Enforcing Least Privilege Memory Views for Multithreaded Applications
Terry Ching-Hsiang Hsu - Purdue University
Oct 12, 2016Size: 39.0MB
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AbstractFailing to properly isolate components in the same address space has resulted in a substantial amount of vulnerabilities. Enforcing the least privilege principle for memory accesses can selectively isolate software components to restrict attack surface and prevent unintended cross-component memory corruption. However, the boundaries and interactions between software components are hard to reason about and existing approaches have failed to stop attackers from exploiting vulnerabilities caused by poor isolation. We present the secure memory views (SMV) model: a practical and efficient model for secure and selective memory isolation in monolithic multithreaded applications. SMV is a third generation privilege separation technique that offers explicit access control of memory and allows concurrent threads within the same process to partially share or fully isolate their memory space in a controlled and parallel manner following application requirements. An evaluation of our prototype in the Linux kernel (TCB < 1,800 LOC) shows negligible runtime performance overhead in real-world applications including Cherokee web server (< 0.69%), Apache httpd web server (< 0.93%), and Mozilla Firefox web browser (< 1.89%) with at most 12 LOC changes.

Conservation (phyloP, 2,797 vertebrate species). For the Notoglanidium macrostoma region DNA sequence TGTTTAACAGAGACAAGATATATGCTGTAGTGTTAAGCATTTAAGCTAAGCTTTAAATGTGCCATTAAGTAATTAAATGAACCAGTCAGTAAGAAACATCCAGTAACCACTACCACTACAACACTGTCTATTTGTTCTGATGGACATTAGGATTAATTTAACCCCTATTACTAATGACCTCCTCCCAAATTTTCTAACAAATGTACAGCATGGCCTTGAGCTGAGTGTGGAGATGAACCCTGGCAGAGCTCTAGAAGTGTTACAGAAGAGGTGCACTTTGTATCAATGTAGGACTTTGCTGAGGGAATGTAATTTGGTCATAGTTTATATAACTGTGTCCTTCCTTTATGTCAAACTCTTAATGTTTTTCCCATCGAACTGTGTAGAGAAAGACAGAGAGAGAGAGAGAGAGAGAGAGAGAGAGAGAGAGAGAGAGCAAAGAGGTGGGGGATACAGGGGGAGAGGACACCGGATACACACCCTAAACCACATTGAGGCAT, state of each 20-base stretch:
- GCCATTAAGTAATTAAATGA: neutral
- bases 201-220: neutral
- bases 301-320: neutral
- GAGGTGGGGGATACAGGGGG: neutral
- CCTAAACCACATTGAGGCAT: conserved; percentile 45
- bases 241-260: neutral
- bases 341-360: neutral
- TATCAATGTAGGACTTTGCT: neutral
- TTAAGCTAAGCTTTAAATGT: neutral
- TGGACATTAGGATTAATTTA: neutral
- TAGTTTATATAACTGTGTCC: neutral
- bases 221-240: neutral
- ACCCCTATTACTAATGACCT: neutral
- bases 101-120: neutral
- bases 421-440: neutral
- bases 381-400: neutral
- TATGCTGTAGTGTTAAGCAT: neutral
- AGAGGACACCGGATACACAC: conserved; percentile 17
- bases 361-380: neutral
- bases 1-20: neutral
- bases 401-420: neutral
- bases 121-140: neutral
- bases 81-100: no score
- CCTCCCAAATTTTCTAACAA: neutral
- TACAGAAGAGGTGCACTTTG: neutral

About the SpeakerTerry Hsu is a PhD candidate at Purdue University studying memory systems and system security. His research is concerned with the development of operating systems. Particular topics of interest include memory model, memory safety, memory isolation, and operating system security
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